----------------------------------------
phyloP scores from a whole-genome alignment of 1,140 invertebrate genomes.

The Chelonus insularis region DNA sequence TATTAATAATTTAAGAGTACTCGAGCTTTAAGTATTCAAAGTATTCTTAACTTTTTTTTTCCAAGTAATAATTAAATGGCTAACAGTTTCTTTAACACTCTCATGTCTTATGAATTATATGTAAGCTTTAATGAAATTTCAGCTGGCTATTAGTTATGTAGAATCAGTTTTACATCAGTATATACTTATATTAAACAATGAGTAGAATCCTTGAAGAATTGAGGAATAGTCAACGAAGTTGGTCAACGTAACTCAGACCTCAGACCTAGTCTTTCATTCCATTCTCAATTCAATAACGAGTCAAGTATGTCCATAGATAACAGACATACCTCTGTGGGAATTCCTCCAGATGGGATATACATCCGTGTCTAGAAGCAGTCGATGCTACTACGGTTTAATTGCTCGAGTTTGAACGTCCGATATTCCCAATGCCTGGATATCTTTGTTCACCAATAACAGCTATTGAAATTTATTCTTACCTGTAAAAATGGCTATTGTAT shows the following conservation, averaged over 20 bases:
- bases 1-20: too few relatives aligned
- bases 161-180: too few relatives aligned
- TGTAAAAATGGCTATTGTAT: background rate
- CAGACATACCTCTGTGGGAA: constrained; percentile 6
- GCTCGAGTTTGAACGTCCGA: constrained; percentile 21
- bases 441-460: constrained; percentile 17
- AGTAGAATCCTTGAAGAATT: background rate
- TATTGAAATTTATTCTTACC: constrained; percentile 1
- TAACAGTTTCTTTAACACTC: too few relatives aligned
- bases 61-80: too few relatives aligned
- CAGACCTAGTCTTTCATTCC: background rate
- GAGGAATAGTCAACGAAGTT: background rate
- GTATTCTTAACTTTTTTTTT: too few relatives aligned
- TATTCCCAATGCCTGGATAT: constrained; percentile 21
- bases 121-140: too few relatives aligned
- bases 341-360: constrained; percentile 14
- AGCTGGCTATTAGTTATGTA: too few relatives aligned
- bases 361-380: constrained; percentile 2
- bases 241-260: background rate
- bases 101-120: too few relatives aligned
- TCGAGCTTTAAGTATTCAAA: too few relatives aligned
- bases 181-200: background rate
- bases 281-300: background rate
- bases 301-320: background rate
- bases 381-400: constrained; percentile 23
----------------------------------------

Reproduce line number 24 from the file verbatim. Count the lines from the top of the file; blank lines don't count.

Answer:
- bases 181-200: background rate